# Homework Help: Grade 11 Intro to Physics question - distance a football travels

1. Jun 29, 2012

### FirstPhysics

1. The problem statement, all variables and given/known data
How far will a football travel when it is thrown at 62 km/h at an angle of 35° to the ground?

2. Relevant equations
V1v = v1 sinθ; Δd= V1v * Δt + 1/2 * (-9.8 m/s^2) * Δt^2;

3. The attempt at a solution
V1v = v1 sinθ
V1v = 17.2 m/s sin35° [up]
=9.9 m/s [up]

Δd= = V1v * Δt + 1/2 * (-9.8 m/s^2) * Δt^2 (Factor out Δt)
= Δt (9.9 m/s - 4.9 m/s^2 *Δt)
Δt = 0 or 2.0s

I do correspondence schoolwork and this question is just a support question and I won't be marked on it. The thing is I still need to know how to do the question (obviously). Here is where I run into my problem: I know how to figure everything out, EXCEPT for how they managed to get Δt = 0 or 2.0s. I don't know how to figure out the time.
Any help would be appreciated. And please dumb it down as much as possible - physics is not my strongest subject.

2. Jun 29, 2012

### LawrenceC

You have the equation:

0 = Δt (9.9 m/s - 4.9 m/s^2 *Δt)
The 0 and 2 are the two roots to the quadradic equation. Which ever one you plug in, the result is zero. It is telling you that at time 0, the ball is on the ground - has not been tossed. The 2 seconds is the time when it returns to the ground. You can also solve the equation by using the formula for quadradics.

If you don't round off until the end of the computation, you'll get something very close to 2 seconds.

3. Jun 29, 2012

### BTe

Split the question into 2 right angle triangles with the center being the highest point /|\

Figure out x and y components of the velocity, and with that use related formulas to figure out d, t, etc.

4. Mar 20, 2014

### yesgirl10

Hi! I'm working on this problem at the moment and don't exactly understand the time part either. Am I just supposed to plug numbers into the equation for Δt until it is equal to zero? Because when I tried putting in the 2.0s I just get 0.2 as an answer. Please help, I'm incredibly confused!

5. Mar 20, 2014

### Rellek

Hey there!

This question has an actual equation behind it for the range of a trajectory, but I think they want you to derive it with this question.

So, I think you should figure out how long it takes for the football to hit the maximum height of it's trajectory. This equation should help out:

Vf = V0 - gt

(Remember to use the y component of this velocity.)

So, once you have this time, how long will it take to go from the maximum height back down to the ground? Well, since the arc of it's trajectory is symmetrical, the time to get to the peak height will also be equal to the time from the peak height back down to the ground.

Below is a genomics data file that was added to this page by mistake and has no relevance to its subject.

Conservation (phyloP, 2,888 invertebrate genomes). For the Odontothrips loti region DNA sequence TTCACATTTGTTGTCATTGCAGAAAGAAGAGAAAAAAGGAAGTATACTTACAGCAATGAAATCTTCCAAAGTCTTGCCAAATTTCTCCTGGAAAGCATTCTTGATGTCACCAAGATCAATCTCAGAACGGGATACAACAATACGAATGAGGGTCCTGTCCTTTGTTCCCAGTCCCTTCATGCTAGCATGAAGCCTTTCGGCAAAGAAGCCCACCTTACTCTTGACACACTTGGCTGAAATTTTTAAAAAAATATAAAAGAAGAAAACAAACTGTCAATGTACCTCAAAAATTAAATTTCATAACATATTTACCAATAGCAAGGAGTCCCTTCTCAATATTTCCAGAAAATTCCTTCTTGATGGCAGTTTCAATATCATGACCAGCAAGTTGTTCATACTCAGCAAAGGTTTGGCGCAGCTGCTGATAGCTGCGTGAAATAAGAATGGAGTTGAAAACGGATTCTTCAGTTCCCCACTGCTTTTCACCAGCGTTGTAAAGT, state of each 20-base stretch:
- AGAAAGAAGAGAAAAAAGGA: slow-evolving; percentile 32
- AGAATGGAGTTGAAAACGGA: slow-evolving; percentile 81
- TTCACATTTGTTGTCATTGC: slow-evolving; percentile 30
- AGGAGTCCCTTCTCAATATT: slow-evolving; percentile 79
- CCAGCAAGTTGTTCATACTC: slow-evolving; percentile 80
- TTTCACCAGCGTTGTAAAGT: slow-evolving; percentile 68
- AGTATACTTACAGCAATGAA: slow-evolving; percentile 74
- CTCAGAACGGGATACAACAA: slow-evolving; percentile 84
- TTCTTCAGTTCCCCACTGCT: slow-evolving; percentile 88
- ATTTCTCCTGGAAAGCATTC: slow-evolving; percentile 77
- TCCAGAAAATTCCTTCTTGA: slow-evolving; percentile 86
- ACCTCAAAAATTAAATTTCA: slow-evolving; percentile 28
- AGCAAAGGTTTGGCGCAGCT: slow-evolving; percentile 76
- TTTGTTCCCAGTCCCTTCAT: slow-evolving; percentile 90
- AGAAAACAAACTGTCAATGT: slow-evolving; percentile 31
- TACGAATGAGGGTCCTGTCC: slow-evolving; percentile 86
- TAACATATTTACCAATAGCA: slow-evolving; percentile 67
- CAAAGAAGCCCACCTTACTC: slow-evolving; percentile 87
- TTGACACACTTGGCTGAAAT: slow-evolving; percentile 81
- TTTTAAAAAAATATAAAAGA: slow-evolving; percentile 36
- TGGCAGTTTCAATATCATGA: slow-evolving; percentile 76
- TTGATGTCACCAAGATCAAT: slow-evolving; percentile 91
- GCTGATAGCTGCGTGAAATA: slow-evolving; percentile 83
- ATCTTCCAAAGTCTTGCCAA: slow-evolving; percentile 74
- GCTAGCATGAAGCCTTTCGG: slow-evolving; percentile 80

So the total time is 2 times the time you calculated from the kinematic equation.

Now, for the horizontal component, notice that there is NO acceleration at all. So, the total horizontal distance of the trajectory will be D = V0*t (remember V = d/t)

So, what would you plug into this equation for the time component? The total time it is in the air. perhaps?

After that, it is just a matter of recognizing the double angle identity and you'll have an equation for your trajectory!

Hope this helps! Ask if you need clarification!

6. Mar 20, 2014

### yesgirl10

Wow, thank you so much for such a quick and thorough reply!

Soo, what I did was rearranged the equation to t = Vf-V0/g. Although I still can't really wrap my head around how this all works, it just does and is super helpful. So I did 9.9m/s [up] - 0m/s / 9.8m/s^2 [up] and then got approximately 1s. I proceeded to double it and got the 2s! Yay! haha.
And then to get the distance it traveled I multiplied the horizontal part, 14.1m/s [forward] by the 2s. And got the correct answer. :)

Thanks again, this helped a lot!

7. Mar 20, 2014

### yesgirl10

Wow, thank you so much for such a quick and thorough reply!

Soo, what I did was rearranged the equation to t = Vf-V0/g. Although I still can't really wrap my head around how this all works, it just does and is super helpful. So I did 9.9m/s [up] - 0m/s / 9.8m/s^2 [up] and then got approximately 1s. I proceeded to double it and got the 2s! Yay! haha.